A) They should be base on conclusions from meta-analysis

    B) They should explicitly indicate the amount, level, and quality of evidence supporting each recommendation

    C) They should link pathophysiology to clinical actions

    D) They should be based on randomized clinical trials

    B) They should explicitly indicate the amount, level, and quality of evidence supporting each recommendation

    Which of the following panel profiles best portrays a panel that has what it takes to produce an evidence-based clinical practices guidelines?

    Source : quizlet.com

    Guidelines and Safety Practices for Improving Patient Safety

    This chapter explains why clinical practice guidelines are needed to improve patient safety and how further research into safety practices can successfully influence the guideline development process. There is a description of the structured process by which...

    Guidelines and Safety Practices for Improving Patient Safety

    Walter Ricciardi & Fidelia Cascini

    Chapter Open Access

    First Online: 15 December 2020

    25k Accesses 2 Citations

    Abstract

    This chapter explains why clinical practice guidelines are needed to improve patient safety and how further research into safety practices can successfully influence the guideline development process. There is a description of the structured process by which guidelines that aim to increase the likelihood of a higher score are created. Proposals are made relating to (a) the live updating of individual guideline recommendations and (b) tackling challenges related to the improvement of guidelines.

    Keywords

    Patient safety Healthcare quality Risk management Patient outcomes Adverse events Malpractice Clinical trials

    Evidence-based medicine

    Clinical practice

    Download chapter PDF

    1.1 Introduction

    Actions to improve patient safety have shown widely varying degrees of effectiveness. Usually hospitals are focused on the occurrence of adverse events and the level of adversity to the patient in the contexts of insurance premiums and the costs of malpractice. Furthermore, even risk management units within hospitals focus on these factors, when comparing the performance of departments or wards. However, for the improvement of patient safety in clinical practice, a different approach is required, in which the prevention of patient harm and effectiveness of clinical actions is standardized and assessed on the basis of scientific evidence.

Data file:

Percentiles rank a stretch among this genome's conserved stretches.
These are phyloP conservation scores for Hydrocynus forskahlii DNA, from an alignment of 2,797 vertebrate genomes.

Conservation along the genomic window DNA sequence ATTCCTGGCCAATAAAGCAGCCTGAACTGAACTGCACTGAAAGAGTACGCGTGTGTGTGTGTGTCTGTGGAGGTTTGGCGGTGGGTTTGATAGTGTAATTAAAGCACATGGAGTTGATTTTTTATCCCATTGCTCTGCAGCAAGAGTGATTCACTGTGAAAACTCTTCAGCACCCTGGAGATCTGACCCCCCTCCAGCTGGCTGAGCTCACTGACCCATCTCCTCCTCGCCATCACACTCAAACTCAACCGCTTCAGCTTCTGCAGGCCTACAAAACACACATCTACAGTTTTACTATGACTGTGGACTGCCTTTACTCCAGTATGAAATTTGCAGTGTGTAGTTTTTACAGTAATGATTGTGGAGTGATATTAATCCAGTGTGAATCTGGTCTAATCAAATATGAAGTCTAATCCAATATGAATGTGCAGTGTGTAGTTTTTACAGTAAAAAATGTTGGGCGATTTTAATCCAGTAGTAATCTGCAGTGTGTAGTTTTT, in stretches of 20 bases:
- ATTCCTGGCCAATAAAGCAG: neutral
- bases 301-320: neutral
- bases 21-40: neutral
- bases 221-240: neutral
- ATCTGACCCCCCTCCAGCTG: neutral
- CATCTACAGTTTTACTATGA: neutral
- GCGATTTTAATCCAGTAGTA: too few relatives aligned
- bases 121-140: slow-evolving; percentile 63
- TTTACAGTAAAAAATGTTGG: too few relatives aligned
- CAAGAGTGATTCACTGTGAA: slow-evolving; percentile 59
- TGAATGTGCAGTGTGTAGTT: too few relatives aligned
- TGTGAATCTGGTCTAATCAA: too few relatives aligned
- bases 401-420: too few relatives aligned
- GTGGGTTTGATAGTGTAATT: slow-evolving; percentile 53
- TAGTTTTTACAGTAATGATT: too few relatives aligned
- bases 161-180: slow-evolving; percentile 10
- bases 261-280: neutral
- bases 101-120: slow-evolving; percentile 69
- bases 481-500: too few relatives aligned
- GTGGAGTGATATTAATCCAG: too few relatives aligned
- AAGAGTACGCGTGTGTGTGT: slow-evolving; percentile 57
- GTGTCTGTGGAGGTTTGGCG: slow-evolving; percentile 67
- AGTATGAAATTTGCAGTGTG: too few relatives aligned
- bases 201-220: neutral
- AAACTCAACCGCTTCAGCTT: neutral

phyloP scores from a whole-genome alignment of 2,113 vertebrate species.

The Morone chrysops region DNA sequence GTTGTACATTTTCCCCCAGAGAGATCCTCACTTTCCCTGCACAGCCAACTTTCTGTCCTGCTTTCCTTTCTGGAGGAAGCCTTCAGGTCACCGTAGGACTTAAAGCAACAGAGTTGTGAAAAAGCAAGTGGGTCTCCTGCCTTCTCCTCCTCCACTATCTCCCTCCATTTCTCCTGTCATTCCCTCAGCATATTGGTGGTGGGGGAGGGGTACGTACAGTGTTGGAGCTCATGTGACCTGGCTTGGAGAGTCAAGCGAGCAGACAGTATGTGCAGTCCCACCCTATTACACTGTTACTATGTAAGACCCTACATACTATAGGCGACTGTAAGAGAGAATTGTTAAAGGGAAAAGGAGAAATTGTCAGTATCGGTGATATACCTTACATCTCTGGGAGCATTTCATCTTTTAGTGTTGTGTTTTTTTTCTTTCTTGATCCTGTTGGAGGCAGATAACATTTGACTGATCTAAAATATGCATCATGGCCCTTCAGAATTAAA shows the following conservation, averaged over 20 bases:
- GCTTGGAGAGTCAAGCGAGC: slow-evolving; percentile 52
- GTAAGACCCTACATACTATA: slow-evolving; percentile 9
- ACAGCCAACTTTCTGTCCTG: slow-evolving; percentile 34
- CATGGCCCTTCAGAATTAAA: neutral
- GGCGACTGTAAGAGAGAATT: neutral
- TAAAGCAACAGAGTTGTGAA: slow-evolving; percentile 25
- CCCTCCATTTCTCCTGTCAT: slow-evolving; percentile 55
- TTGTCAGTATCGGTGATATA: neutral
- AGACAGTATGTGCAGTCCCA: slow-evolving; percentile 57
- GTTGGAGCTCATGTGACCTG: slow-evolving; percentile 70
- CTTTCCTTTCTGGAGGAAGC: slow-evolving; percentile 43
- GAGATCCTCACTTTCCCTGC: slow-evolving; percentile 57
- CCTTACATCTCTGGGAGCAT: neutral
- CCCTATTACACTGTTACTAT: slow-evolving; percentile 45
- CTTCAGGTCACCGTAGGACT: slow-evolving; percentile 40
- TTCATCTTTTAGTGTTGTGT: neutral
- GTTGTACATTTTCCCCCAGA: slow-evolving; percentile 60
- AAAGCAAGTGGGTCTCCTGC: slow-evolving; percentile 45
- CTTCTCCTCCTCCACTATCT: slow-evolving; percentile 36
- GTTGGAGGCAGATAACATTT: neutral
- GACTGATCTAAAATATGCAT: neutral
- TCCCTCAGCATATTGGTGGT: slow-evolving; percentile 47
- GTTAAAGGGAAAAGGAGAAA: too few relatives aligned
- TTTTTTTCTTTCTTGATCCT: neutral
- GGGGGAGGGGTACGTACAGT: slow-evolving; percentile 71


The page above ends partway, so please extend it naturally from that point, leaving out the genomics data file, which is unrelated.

Recommendations that have been translated into guidelines are the best possible evidence-based solutions to clinical practice issues. However, it appears that there are very few clinical guidelines focused on patient safety, particularly in the risk management sector. Furthermore, when using clinical guidelines for quality and safety improvement, practices often seem to diverge. Higher quality and safer clinical practice are consequently difficult to achieve, share, and promote.

    Existing knowledge of patient safety essentially covers the nosography of threats and causes of patient harm, as opposed to possible evidence-based solutions that can (a) prevent risks, (b) address healthcare incidents, and (c) which can be compared. This means that etiology, pathogenesis, and observations of safety issues in clinical departments, and, more broadly in healthcare organizations, are often investigated while proven solutions to patient safety issues are rarely discussed. To give an appropriate analogy, it is like saying that there are many papers that have examined perioperative complications, type of surgeries, and patient characteristics. However, no research is available on how the occurrence of these complications have been managed in different settings according to organizational and human factors.

    It is essential that healthcare professionals acquire proficiency in producing evidence that can be used for making improvements to patient’s safety and managing the risks of adverse events. To successfully achieve this goal, the first step is for them to have a clear idea of what guidelines and practices are. Definitions of these terms will be the content of the first section of this chapter. Once these concepts have been introduced, the second section will show the current picture regarding patient safety and why a greater number of valuable clinical guidelines are needed. The third section will then consider possible solutions, lessons to apply in practice, and will explain how to prepare and update a guideline. The challenges we are facing along with the limits of the current guidelines will be considered at the end, which will assist in managing patient safety in future.

    1.2 The Need to Understand Guidelines Before Improving Safety

    The World Health Organization (WHO) regards guidelines as tools to help people to make decisions and particularly emphasize the concept of choosing from a range of interventions or measures. A WHO guideline is any document developed by the World Health Organization containing recommendations for clinical practice or public health policy. A recommendation tells the intended end-user of the guideline what he or she can or should do in specific situations to achieve the best health outcomes possible, individually or collectively. It offers a choice of different interventions or measures that are intended to have a positive impact on health and explains their implications for the use of resources. Recommendations help the user of the guideline make informed decisions on whether to undertake specific interventions or clinical tests, or if they should implement wider public health measures, as well as where and when to do so. Recommendations also help the user to select and prioritize across a range of potential interventions [1].

    With a greater emphasis on clinical practice, the U.S. Institute of Medicine (IOM) defines guidelines as “statements that include recommendations, intended to optimize patient care, that are informed by a systematic review of evidence and an assessment of the benefits and harms of alternative care options” [2]. This definition emphasizes that the foundation of a guideline is a systematic review of the scientific evidence bearing on a clinical issue. The strength of the evidence leads the clinical decision-making process through a set of recommendations. These concern the benefits and harms of alternative care options and address how patients should be managed, everything else being equal.

    Source : link.springer.com